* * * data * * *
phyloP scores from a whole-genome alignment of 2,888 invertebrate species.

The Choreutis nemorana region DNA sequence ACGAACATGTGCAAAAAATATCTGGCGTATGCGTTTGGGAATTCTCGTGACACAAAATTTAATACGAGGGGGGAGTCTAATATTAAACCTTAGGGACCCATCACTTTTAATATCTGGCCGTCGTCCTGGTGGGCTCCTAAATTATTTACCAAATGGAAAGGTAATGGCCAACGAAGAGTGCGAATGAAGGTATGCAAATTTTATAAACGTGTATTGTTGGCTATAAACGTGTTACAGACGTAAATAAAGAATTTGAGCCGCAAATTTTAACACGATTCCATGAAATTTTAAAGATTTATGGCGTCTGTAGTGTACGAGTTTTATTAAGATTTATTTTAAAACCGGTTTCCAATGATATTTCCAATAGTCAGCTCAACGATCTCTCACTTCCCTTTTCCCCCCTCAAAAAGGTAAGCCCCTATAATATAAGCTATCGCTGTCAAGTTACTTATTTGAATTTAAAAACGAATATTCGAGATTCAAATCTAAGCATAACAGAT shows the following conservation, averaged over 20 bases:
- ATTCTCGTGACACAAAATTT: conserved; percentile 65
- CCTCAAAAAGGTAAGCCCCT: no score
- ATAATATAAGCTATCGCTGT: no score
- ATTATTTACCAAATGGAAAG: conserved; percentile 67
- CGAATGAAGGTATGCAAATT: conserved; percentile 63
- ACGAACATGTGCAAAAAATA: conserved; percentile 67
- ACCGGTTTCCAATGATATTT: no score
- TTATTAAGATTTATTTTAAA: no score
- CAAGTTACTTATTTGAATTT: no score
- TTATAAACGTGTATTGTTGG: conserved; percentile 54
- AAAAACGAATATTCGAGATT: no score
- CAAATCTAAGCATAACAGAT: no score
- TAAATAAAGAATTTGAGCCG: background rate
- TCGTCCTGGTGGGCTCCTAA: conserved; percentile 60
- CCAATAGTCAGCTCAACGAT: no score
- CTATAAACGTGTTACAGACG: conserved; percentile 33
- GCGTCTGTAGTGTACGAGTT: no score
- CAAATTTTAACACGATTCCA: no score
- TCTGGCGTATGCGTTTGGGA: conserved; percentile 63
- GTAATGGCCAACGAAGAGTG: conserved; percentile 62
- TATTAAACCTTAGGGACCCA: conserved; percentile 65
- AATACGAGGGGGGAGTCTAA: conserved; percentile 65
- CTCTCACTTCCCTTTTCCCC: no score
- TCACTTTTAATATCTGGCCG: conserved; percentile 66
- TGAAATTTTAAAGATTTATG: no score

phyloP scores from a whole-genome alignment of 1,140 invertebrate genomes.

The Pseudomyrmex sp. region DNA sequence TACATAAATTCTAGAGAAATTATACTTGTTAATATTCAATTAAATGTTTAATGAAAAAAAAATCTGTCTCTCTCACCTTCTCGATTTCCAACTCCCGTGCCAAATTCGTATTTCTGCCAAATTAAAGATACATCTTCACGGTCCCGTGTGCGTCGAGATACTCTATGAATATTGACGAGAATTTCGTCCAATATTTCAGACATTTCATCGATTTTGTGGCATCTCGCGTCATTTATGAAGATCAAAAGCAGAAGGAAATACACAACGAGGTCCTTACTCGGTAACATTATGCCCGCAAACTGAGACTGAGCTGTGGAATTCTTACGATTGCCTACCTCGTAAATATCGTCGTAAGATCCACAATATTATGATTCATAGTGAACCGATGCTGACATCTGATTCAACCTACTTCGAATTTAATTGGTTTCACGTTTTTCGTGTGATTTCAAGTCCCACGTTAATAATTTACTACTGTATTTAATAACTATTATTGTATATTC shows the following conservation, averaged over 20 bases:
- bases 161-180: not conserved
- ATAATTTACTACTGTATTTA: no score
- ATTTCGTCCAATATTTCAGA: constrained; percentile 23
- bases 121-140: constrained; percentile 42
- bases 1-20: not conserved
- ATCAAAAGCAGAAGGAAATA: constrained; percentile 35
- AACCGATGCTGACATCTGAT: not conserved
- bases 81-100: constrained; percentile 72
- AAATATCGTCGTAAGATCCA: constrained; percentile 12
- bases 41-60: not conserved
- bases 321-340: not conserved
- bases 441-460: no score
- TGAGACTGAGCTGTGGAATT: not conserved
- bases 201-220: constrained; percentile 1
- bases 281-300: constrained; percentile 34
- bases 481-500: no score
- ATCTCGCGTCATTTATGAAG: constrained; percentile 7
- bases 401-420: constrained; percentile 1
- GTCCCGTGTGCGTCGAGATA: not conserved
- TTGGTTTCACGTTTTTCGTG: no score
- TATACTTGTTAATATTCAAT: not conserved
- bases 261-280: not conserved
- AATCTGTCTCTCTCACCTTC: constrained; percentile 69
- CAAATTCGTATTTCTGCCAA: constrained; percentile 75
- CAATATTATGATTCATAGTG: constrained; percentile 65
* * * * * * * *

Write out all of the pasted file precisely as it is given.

phyloP scores from a whole-genome alignment of 2,888 invertebrate species.

The Choreutis nemorana region DNA sequence ACGAACATGTGCAAAAAATATCTGGCGTATGCGTTTGGGAATTCTCGTGACACAAAATTTAATACGAGGGGGGAGTCTAATATTAAACCTTAGGGACCCATCACTTTTAATATCTGGCCGTCGTCCTGGTGGGCTCCTAAATTATTTACCAAATGGAAAGGTAATGGCCAACGAAGAGTGCGAATGAAGGTATGCAAATTTTATAAACGTGTATTGTTGGCTATAAACGTGTTACAGACGTAAATAAAGAATTTGAGCCGCAAATTTTAACACGATTCCATGAAATTTTAAAGATTTATGGCGTCTGTAGTGTACGAGTTTTATTAAGATTTATTTTAAAACCGGTTTCCAATGATATTTCCAATAGTCAGCTCAACGATCTCTCACTTCCCTTTTCCCCCCTCAAAAAGGTAAGCCCCTATAATATAAGCTATCGCTGTCAAGTTACTTATTTGAATTTAAAAACGAATATTCGAGATTCAAATCTAAGCATAACAGAT shows the following conservation, averaged over 20 bases:
- ATTCTCGTGACACAAAATTT: conserved; percentile 65
- CCTCAAAAAGGTAAGCCCCT: no score
- ATAATATAAGCTATCGCTGT: no score
- ATTATTTACCAAATGGAAAG: conserved; percentile 67
- CGAATGAAGGTATGCAAATT: conserved; percentile 63
- ACGAACATGTGCAAAAAATA: conserved; percentile 67
- ACCGGTTTCCAATGATATTT: no score
- TTATTAAGATTTATTTTAAA: no score
- CAAGTTACTTATTTGAATTT: no score
- TTATAAACGTGTATTGTTGG: conserved; percentile 54
- AAAAACGAATATTCGAGATT: no score
- CAAATCTAAGCATAACAGAT: no score
- TAAATAAAGAATTTGAGCCG: background rate
- TCGTCCTGGTGGGCTCCTAA: conserved; percentile 60
- CCAATAGTCAGCTCAACGAT: no score
- CTATAAACGTGTTACAGACG: conserved; percentile 33
- GCGTCTGTAGTGTACGAGTT: no score
- CAAATTTTAACACGATTCCA: no score
- TCTGGCGTATGCGTTTGGGA: conserved; percentile 63
- GTAATGGCCAACGAAGAGTG: conserved; percentile 62
- TATTAAACCTTAGGGACCCA: conserved; percentile 65
- AATACGAGGGGGGAGTCTAA: conserved; percentile 65
- CTCTCACTTCCCTTTTCCCC: no score
- TCACTTTTAATATCTGGCCG: conserved; percentile 66
- TGAAATTTTAAAGATTTATG: no score

phyloP scores from a whole-genome alignment of 1,140 invertebrate genomes.

The Pseudomyrmex sp. region DNA sequence TACATAAATTCTAGAGAAATTATACTTGTTAATATTCAATTAAATGTTTAATGAAAAAAAAATCTGTCTCTCTCACCTTCTCGATTTCCAACTCCCGTGCCAAATTCGTATTTCTGCCAAATTAAAGATACATCTTCACGGTCCCGTGTGCGTCGAGATACTCTATGAATATTGACGAGAATTTCGTCCAATATTTCAGACATTTCATCGATTTTGTGGCATCTCGCGTCATTTATGAAGATCAAAAGCAGAAGGAAATACACAACGAGGTCCTTACTCGGTAACATTATGCCCGCAAACTGAGACTGAGCTGTGGAATTCTTACGATTGCCTACCTCGTAAATATCGTCGTAAGATCCACAATATTATGATTCATAGTGAACCGATGCTGACATCTGATTCAACCTACTTCGAATTTAATTGGTTTCACGTTTTTCGTGTGATTTCAAGTCCCACGTTAATAATTTACTACTGTATTTAATAACTATTATTGTATATTC shows the following conservation, averaged over 20 bases:
- bases 161-180: not conserved
- ATAATTTACTACTGTATTTA: no score
- ATTTCGTCCAATATTTCAGA: constrained; percentile 23
- bases 121-140: constrained; percentile 42
- bases 1-20: not conserved
- ATCAAAAGCAGAAGGAAATA: constrained; percentile 35
- AACCGATGCTGACATCTGAT: not conserved
- bases 81-100: constrained; percentile 72
- AAATATCGTCGTAAGATCCA: constrained; percentile 12
- bases 41-60: not conserved
- bases 321-340: not conserved
- bases 441-460: no score
- TGAGACTGAGCTGTGGAATT: not conserved
- bases 201-220: constrained; percentile 1
- bases 281-300: constrained; percentile 34
- bases 481-500: no score
- ATCTCGCGTCATTTATGAAG: constrained; percentile 7
- bases 401-420: constrained; percentile 1
- GTCCCGTGTGCGTCGAGATA: not conserved
- TTGGTTTCACGTTTTTCGTG: no score
- TATACTTGTTAATATTCAAT: not conserved
- bases 261-280: not conserved
- AATCTGTCTCTCTCACCTTC: constrained; percentile 69
- CAAATTCGTATTTCTGCCAA: constrained; percentile 75
- CAATATTATGATTCATAGTG: constrained; percentile 65